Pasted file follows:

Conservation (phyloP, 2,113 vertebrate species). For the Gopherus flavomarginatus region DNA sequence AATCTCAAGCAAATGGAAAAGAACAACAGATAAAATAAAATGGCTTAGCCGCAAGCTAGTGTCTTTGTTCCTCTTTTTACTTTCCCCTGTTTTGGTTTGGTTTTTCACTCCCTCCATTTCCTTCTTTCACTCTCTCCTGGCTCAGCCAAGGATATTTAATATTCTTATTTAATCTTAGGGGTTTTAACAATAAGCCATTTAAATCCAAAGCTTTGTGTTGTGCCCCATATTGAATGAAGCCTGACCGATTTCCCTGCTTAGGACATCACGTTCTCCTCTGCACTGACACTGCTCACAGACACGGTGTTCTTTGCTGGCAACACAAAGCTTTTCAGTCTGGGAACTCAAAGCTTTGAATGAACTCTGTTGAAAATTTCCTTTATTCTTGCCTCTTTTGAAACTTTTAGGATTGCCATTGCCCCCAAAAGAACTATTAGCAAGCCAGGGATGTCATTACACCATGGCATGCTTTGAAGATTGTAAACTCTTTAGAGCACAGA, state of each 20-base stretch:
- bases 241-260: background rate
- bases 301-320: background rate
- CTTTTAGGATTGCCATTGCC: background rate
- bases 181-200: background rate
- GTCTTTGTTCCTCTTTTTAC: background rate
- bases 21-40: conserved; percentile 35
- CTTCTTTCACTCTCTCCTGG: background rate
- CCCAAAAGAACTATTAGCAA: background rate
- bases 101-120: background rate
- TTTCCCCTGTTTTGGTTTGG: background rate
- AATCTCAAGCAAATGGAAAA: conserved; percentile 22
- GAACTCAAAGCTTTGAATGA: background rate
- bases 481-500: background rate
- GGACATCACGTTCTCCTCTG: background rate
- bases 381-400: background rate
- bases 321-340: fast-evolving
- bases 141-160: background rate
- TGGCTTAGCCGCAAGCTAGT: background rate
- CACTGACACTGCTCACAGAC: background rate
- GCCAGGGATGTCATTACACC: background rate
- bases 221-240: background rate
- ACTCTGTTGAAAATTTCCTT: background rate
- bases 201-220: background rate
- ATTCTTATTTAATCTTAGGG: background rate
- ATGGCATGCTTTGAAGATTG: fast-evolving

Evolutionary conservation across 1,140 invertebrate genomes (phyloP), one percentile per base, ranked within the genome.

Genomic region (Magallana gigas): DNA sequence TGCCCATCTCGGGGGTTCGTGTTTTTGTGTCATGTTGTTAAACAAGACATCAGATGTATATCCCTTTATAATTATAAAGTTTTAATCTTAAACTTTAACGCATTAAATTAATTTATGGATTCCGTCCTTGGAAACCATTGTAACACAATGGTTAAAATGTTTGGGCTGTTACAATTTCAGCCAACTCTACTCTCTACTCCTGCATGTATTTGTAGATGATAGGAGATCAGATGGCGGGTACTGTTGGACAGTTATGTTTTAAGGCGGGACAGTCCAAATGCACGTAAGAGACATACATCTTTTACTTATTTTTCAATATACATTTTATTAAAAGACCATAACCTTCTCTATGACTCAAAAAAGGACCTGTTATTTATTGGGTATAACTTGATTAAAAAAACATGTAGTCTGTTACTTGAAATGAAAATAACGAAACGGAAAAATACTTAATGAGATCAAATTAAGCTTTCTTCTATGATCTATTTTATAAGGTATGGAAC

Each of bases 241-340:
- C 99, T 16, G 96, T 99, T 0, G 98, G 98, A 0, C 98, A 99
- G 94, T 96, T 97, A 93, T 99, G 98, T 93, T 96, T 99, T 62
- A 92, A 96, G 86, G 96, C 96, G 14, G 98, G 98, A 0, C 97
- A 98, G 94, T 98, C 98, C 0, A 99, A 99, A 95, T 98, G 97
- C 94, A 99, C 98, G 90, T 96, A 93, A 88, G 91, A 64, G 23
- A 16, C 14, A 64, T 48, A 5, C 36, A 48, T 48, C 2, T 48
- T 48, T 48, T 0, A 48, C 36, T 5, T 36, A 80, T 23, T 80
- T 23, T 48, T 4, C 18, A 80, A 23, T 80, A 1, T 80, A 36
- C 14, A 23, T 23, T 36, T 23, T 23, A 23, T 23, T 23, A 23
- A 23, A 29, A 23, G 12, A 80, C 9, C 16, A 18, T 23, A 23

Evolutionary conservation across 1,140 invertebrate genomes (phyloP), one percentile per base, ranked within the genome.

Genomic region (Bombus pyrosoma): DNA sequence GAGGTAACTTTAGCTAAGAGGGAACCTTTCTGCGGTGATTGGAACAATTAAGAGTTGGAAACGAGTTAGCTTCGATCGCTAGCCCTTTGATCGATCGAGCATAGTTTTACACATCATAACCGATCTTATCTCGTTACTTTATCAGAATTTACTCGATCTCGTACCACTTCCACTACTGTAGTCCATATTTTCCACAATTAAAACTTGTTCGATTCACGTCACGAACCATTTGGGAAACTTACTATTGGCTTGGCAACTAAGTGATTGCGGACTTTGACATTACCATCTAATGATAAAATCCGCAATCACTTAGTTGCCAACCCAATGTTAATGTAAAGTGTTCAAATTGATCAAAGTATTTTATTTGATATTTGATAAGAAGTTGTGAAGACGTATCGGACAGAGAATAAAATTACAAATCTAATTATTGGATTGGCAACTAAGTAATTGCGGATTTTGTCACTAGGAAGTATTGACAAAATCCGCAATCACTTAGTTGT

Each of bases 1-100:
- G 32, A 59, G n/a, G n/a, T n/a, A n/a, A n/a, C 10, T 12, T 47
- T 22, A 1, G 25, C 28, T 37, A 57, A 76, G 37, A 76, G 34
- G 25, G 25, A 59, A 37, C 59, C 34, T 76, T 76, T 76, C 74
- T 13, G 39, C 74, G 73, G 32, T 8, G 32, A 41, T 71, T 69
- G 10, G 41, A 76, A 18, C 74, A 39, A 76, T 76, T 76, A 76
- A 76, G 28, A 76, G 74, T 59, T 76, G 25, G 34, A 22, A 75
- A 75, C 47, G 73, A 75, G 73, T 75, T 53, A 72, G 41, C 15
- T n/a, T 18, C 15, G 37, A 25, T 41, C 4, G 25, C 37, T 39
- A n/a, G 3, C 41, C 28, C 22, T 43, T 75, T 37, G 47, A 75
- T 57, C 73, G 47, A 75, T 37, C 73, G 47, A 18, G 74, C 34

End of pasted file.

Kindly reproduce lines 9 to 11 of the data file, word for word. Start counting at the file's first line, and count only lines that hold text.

- CCCAAAAGAACTATTAGCAA: background rate
- bases 101-120: background rate
- TTTCCCCTGTTTTGGTTTGG: background rate